By my high school years I was reading widely in the environmental realm and as an undergraduate chose Environmental Studies as one of my majors. Decades later at a seminar in West Marin the renowned physician and author Dr. Rachel Naomi Remen posited that most environmental and other advocates had a signature event in their very young lives that set them on their activist path. She asked attendees if we could recall any such experiences and my frog-saving violence came to my mind for the first time in decades. So I related it to the group. “Well, THAT certainly qualifies,” Remen remarked. Another attendee then half-joked “Wow, you were a child eco-terrorist!”

There’s the famous parable of the frog in the frying pan - as the water slowly heats, the frog doesn’t notice it until too late, and is boiled alive. This vignette has often been invoked regarding the human future as well. Human population has doubled since that little pond was obliterated by development of fancy houses and a golf course. Our impact on the planet’s climate has become increasingly clear and it’s not a happy scenario going forward. The last presidential administration did all it could to halt and even reverse any climate policy that scientists advocated, setting us back crucial years in efforts for a livable future, but it remains doubtful whether even optimal collective responses can head off mass disruption and suffering. Some of us hoped the COVID pandemic might reverse or at least stall human-caused carbon and other emissions by shutting down some economic activity, but that appears to have been a short-lived side-effect as people and industries go right back to what they were doing before. It does appear that actual lasting changes and lessons come only via disasters - if even then.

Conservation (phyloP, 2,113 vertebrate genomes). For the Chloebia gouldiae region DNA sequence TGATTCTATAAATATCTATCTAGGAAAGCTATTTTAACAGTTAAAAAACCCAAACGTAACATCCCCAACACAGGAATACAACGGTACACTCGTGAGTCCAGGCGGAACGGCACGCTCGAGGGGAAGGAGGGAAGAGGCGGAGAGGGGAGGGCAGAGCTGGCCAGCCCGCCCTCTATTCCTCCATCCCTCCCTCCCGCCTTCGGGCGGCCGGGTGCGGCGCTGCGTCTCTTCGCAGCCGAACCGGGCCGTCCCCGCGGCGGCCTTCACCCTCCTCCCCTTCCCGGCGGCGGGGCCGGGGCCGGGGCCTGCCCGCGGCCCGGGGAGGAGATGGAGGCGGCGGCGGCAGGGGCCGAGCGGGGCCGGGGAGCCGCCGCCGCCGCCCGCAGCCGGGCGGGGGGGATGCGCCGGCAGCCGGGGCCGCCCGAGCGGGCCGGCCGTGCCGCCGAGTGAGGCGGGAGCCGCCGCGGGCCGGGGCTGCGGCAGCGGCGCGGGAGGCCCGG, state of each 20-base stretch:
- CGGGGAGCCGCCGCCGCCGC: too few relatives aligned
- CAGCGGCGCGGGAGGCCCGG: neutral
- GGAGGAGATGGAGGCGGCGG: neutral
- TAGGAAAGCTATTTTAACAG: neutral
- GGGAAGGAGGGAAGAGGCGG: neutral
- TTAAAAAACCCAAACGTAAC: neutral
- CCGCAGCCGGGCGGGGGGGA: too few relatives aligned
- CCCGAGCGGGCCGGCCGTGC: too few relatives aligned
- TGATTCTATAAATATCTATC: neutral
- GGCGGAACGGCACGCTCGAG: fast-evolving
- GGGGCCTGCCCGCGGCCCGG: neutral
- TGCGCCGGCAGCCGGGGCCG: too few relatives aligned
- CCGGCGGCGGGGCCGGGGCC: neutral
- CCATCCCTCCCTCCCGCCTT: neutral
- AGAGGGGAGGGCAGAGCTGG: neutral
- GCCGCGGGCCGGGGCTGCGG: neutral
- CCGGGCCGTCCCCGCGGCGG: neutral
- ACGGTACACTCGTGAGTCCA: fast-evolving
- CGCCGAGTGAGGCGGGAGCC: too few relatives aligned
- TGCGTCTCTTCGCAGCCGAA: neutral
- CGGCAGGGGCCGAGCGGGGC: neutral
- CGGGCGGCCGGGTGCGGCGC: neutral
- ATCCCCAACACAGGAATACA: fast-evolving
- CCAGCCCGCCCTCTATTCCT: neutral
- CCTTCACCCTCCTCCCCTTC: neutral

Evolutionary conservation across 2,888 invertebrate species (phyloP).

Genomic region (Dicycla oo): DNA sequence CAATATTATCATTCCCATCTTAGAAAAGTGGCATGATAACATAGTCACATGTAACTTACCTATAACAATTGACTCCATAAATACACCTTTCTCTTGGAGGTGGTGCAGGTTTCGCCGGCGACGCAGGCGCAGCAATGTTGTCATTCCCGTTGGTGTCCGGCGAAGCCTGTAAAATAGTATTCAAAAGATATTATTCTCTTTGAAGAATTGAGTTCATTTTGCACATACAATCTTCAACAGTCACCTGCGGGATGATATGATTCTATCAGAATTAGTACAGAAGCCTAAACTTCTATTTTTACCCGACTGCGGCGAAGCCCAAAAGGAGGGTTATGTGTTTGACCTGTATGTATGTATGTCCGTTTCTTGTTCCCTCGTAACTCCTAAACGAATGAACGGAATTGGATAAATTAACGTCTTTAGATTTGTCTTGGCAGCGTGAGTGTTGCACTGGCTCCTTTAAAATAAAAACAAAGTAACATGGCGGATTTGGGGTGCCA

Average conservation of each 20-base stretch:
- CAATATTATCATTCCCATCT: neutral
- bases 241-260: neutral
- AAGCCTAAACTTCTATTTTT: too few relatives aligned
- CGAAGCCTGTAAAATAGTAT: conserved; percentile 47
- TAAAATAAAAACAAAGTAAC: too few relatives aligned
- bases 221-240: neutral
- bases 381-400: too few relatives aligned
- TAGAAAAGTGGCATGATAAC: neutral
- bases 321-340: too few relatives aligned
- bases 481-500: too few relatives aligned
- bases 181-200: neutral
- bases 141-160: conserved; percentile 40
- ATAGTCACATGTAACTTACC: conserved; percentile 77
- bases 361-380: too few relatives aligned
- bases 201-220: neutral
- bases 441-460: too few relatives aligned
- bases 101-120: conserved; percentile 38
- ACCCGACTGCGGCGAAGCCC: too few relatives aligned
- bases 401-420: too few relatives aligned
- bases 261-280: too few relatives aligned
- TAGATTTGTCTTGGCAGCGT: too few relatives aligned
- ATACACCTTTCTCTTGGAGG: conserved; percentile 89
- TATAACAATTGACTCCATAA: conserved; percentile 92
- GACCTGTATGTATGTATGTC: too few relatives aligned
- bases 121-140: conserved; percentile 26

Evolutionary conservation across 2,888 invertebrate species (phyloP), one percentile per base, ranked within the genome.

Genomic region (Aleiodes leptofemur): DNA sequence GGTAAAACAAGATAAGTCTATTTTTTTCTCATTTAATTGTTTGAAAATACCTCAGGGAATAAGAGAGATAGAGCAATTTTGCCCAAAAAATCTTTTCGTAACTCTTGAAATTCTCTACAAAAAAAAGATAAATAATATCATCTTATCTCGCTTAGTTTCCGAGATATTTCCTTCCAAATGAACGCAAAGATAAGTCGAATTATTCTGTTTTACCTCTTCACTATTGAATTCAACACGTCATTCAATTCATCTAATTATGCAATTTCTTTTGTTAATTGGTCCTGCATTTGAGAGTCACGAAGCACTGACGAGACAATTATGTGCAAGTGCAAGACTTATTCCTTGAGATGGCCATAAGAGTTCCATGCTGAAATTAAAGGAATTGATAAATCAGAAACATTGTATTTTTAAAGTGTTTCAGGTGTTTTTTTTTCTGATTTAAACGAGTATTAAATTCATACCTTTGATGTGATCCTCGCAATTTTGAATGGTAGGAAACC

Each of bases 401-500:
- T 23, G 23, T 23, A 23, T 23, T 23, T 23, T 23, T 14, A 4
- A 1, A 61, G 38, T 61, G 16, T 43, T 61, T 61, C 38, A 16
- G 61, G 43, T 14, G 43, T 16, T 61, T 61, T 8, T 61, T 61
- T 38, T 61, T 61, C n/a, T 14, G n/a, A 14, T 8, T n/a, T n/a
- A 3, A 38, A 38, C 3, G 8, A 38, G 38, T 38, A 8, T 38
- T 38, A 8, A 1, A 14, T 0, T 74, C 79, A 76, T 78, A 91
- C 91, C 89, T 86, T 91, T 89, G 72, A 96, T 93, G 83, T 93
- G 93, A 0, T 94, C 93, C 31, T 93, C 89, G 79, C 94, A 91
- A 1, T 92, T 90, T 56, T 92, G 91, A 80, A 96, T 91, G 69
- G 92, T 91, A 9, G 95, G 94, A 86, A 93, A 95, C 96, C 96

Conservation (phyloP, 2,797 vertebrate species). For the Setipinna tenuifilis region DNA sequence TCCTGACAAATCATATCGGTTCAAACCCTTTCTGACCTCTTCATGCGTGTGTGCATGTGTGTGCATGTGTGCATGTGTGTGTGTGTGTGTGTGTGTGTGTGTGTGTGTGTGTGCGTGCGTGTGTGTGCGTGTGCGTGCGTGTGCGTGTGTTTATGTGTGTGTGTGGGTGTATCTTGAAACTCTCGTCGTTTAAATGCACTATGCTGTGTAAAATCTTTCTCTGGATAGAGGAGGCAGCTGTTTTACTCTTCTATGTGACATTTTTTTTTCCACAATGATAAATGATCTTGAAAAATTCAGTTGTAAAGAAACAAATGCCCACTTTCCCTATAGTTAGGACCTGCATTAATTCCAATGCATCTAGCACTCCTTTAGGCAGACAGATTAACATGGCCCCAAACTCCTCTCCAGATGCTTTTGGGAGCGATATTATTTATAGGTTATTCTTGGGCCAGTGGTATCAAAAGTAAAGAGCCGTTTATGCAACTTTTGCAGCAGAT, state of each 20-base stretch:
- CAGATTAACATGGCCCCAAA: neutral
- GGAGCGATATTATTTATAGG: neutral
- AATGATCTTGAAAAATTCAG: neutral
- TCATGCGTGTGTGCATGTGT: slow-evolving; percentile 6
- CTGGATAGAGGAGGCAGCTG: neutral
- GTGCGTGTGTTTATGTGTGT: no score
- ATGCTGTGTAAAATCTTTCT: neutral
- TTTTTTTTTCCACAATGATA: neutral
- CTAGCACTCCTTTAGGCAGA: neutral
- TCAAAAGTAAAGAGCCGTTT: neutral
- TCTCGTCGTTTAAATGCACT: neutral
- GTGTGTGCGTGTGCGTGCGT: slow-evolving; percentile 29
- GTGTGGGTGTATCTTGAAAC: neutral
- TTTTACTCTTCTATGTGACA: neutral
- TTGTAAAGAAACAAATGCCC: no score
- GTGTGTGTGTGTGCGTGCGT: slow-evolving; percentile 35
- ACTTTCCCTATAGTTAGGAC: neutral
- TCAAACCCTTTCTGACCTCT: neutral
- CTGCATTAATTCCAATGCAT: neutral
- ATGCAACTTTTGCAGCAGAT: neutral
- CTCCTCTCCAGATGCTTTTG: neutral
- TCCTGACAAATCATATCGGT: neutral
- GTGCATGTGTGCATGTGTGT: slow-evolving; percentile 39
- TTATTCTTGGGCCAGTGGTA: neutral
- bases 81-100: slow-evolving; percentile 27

Interestingly, just up the street from our house lived a UC Irvine chemistry professor, Sherwin Rowland, who some years after my frog-saving violence discovered that certain chemicals humans were using could fry us all by destroying earth’s protective ozone layer. His pioneering work led to a landmark treaty to phase such chemicals out, and a Nobel Prize for himself and his colleagues. But before that they were attacked by the chemical industry as “KGB agents out to destroy capitalism.” Later, a pioneering UC Berkeley biologist who showed that pesticides were linked to bad mutations in frogs was also attacked by industry-funded flacks. Such profit-protecting nonsense had been directed at the pioneering author Rachel Carson for her crusade against pesticides a decade earlier, and at anybody who dared argue that tobacco wasn’t healthy, and so on and on, and continues today. Meanwhile the internet has help foster nonsensical paranoid “theories” about vaccines and much more, often also motivated by profit. Actual scientists, medical, and public health experts despair while being threatened by delusional crusaders for garbage. Such madness is hardly new but nowadays goes truly “viral” - an ironic term indeed.

As for the poor frogs, they, and other amphibians, are declining worldwide. The numbers of frogs, toads, salamanders and other such creatures are plummeting, and could be halved in the next couple decades. Climate change, habitat erosion, agricultural chemicals, invasive species and diseases are driving many such species towards extinction - in recent times, this has accelerated to where over 200 species of frogs are already gone forever. And as these creatures are often crucial parts of ecosystems, and especially vulnerable to environmental pressures, they are sometimes called “indicator” species, like the proverbial canaries in coal mines, foretelling and warning of our collective future. At this point hope remains a good thing, but optimism seems like a form of denial.

As for my long-gone frog friends, while I’ve had some incidents of rough self-defense and sports-related bruising, I fairly sure that punching and soaking that murderous kid was the only time I’ve ever instigated physical violence against another human. And I’ve never regretted it. 

One Comment

  1. Douglas Coulter January 31, 2022

    The Silence of the Frogs
    Frogs are great watchdogs. When camping near them they sing me to sleep. When something prowls nearby they suddenly all go silent.
    I often camped near Orr Creek on the Russian River behind the plum orchard and enjoyed the symphony. Now the orchard is gone replaced by another vineyard. The frogs are also gone and the soil is toxic and harms the leather one my shoes.